SEOUL – South Korea’s Central Bank raised on Thursday its growth outlook for the country’s gross domestic product by 0.2 percentage points to 3 percent for 2017, owing to a boost from exports and an increase in public spending.
Bank of Korea Governor Lee Ju-yeol announced the revised forecast at a press conference after the bank’s Monetary Policy Board decided to keep its key interest rate at a record low of 1.25 percent.
In statements reported by Yonhap news agency, Lee said the upward revision was due to robust exports from Asia’s fourth-largest economy, a trend that is expected to continue until the end of the year.
Domestic demand will also recover moderately owing to an increase in fiscal spending, planned by the new South Korean government of liberal President Moon Jae-in, he added.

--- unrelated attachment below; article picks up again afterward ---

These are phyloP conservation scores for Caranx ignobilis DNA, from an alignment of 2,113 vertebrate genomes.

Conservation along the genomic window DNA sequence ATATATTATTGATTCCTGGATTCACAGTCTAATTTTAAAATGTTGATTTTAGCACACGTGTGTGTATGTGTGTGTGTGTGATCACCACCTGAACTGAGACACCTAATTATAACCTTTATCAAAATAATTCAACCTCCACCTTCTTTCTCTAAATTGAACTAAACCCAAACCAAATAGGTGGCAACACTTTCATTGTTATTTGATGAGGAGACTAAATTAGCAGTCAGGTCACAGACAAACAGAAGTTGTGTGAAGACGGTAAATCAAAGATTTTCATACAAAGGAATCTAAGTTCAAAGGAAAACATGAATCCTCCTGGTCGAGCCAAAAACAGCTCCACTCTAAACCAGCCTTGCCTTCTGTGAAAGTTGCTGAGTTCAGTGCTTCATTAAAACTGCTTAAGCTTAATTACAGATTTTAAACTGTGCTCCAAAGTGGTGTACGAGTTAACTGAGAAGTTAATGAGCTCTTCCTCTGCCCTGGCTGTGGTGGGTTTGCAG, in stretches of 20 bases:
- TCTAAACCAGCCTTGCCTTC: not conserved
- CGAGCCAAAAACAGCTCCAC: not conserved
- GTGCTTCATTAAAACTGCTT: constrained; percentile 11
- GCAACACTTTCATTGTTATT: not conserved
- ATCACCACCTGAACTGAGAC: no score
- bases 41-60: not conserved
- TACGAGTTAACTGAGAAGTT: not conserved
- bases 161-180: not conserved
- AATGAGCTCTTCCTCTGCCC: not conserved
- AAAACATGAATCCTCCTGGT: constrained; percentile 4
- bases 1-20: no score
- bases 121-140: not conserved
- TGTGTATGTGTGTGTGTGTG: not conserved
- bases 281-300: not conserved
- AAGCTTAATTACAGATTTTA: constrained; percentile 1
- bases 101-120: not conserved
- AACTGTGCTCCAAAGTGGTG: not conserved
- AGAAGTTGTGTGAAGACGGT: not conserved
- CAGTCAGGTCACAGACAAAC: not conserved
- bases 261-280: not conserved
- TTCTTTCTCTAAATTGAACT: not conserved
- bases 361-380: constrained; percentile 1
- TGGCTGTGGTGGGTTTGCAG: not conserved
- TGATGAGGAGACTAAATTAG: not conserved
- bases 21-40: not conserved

In July, the central bank had already increased its GDP growth outlook by another 0.2 percentage points to 2.8 percent and that same month, Moon’s government raised its growth target to 3 percent owing to strong exports.
Earlier this month, the International Monetary Fund also said South Korea was expected to post GDP growth of 3 percent, 0.3 percentage points more than its earlier estimate owing to the country’s export-driven growth.
South Korea exports reached an all-time high in September to stand at $55.1 billion, thanks to strong demand for semiconductors and steel from China and the United States, its two main trading partners.